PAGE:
Conclusion

On 7 June 2021, Ghana joined the rest of the world in commemorating 2021 World Food Safety Day which aims to draw attention to food borne risks and encourage the practice of food safety standards to help prevent, detect and manage food borne diseases. And on June 20th this year (2022), the FDA launched the National Food Safety Policy. The policy is designed to build a resilient system that will ensure safe and appropriate food for consumers. It is also to address the overlaps and clarify the roles and responsibilities of stakeholder agencies along the food chain. Essentially this policy is a revision of the 2012 policy to address most of the challenges outlined above in the regulatory sector. At the launch of the policy the minister of health said “This policy will serve as a guideline and remind us that winning is a shared responsibility so that those who are tasked must work cooperatively with other agencies to make sure they deliver on their mandate.”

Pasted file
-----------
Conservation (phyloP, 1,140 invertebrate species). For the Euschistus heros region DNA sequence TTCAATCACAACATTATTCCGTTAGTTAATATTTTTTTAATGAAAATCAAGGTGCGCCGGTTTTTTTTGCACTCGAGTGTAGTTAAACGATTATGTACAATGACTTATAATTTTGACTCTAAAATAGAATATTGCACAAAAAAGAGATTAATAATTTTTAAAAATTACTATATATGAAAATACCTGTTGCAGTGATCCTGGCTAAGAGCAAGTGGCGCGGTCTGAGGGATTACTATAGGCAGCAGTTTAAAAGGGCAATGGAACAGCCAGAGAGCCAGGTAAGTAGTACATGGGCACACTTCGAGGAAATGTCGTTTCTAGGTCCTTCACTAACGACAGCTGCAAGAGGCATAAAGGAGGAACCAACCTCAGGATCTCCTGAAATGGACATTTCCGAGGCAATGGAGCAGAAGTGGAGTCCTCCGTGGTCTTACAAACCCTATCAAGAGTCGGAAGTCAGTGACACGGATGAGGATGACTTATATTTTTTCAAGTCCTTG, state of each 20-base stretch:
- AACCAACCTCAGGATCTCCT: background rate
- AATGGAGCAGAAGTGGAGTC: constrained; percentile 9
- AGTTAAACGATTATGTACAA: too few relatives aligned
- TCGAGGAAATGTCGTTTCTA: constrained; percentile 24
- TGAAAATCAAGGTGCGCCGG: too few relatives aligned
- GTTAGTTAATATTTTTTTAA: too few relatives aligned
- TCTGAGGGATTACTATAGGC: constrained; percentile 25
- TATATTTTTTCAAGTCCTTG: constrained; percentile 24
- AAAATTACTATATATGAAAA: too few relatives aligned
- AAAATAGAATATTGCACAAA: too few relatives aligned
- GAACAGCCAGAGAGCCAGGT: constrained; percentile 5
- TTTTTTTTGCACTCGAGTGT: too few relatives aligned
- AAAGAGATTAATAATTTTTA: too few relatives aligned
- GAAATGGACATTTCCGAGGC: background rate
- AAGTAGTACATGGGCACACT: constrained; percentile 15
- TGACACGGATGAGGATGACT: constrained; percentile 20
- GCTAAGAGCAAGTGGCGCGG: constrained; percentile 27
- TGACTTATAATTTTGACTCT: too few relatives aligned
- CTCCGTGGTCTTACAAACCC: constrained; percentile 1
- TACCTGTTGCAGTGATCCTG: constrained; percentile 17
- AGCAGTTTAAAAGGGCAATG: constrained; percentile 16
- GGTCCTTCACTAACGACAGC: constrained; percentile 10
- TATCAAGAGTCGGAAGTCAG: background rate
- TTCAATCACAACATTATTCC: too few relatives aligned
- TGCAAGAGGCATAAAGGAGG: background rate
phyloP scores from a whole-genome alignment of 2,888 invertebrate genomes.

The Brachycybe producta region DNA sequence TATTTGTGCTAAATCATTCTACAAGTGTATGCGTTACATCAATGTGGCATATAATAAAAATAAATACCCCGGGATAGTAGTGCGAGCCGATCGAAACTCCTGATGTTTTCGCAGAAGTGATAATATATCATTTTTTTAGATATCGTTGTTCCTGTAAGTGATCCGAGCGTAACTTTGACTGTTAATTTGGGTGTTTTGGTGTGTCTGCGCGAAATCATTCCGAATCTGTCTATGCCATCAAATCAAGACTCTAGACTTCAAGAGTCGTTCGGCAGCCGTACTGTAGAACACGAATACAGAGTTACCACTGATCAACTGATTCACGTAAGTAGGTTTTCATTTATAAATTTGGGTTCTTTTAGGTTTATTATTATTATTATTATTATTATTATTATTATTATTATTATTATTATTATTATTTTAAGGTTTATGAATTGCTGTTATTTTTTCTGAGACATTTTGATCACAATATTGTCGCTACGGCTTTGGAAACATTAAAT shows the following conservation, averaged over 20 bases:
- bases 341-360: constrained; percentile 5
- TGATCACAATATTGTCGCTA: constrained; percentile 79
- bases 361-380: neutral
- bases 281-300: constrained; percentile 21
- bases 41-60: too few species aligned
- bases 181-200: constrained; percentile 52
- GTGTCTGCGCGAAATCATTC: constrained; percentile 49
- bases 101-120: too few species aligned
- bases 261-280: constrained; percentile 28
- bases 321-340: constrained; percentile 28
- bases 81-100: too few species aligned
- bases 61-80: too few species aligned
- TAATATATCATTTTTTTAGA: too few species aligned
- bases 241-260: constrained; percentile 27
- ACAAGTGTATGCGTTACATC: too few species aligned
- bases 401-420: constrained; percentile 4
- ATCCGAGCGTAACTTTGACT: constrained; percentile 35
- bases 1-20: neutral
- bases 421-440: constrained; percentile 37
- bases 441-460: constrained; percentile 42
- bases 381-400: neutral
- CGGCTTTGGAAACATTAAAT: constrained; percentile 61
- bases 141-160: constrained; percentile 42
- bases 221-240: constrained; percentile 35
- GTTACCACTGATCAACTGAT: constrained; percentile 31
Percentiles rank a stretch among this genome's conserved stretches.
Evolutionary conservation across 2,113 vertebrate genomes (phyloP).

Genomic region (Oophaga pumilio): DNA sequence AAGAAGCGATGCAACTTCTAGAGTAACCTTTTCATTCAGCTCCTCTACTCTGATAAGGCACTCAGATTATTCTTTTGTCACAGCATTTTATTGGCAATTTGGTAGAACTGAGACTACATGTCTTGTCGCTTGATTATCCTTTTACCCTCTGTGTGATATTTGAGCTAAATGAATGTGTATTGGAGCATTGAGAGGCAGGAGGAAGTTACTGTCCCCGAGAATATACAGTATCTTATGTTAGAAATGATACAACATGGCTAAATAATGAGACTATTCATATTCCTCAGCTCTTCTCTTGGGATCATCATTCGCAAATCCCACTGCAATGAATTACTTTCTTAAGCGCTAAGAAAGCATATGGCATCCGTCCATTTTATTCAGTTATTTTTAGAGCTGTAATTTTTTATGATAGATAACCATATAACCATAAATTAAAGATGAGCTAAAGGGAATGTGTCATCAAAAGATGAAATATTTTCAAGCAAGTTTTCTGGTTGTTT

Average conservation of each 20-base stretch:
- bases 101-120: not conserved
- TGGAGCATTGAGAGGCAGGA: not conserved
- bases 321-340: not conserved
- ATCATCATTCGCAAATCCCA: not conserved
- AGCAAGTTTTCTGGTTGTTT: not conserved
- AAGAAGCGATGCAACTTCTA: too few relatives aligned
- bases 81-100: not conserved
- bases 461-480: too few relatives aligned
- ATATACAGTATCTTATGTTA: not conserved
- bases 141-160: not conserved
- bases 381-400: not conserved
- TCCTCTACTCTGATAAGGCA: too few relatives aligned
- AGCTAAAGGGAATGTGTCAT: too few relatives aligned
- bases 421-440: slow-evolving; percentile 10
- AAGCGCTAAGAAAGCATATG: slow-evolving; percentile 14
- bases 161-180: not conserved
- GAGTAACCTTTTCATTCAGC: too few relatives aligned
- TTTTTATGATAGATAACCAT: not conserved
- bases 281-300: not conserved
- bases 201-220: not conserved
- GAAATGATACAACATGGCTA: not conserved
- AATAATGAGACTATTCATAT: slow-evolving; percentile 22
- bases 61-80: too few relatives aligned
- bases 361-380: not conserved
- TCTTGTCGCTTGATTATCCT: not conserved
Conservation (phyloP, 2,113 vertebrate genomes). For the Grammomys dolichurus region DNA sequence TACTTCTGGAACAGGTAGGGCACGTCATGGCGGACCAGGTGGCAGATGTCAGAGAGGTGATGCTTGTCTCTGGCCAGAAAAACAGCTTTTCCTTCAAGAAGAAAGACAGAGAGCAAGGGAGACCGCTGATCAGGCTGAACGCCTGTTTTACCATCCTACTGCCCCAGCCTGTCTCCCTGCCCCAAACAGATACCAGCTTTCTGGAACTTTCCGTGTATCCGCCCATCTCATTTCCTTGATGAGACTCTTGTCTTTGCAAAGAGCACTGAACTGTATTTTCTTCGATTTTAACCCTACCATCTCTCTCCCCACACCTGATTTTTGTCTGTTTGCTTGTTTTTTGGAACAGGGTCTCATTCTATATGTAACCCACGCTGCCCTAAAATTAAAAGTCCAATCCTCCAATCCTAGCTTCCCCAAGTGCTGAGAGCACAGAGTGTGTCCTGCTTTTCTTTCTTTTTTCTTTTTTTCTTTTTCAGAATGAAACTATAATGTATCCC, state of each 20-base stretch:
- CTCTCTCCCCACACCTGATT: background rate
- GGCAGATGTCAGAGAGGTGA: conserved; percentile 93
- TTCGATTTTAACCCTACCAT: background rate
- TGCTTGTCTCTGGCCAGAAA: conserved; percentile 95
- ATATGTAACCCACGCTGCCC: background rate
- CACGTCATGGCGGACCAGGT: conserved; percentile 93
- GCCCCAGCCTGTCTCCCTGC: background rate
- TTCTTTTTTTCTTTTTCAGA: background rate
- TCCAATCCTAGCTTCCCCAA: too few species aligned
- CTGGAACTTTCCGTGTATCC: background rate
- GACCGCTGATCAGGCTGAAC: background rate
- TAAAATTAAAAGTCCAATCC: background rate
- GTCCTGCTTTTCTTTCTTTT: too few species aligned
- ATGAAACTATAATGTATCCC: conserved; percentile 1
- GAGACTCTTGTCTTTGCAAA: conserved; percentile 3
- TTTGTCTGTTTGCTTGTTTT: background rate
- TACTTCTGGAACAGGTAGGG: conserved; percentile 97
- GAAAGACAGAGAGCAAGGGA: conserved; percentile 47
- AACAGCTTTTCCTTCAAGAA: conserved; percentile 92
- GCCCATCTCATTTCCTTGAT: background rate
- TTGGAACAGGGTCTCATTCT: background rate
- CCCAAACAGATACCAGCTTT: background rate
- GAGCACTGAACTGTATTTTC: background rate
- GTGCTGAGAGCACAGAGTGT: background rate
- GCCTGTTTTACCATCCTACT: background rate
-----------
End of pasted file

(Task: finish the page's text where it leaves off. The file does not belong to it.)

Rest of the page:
It is also the hope of all Ghanaians that this good policy does not lie and gather dust or bedevilled with the numerous implementation problems that such policies have been faced with in the past. The government as the key stakeholder should stand up to the task and pull all stakeholders along. All Ghanaians must also rise up to the challenge presented by the COVID 19 pandemic which made us more careful about our hygiene and food safety practices  and continue to work hard to promote food safety in Ghana. Civil Society Organizations, Think Tanks and others should intensify food safety education in the country to save lives. 

God bless our homeland Ghana and Make it great and strong in health and Safety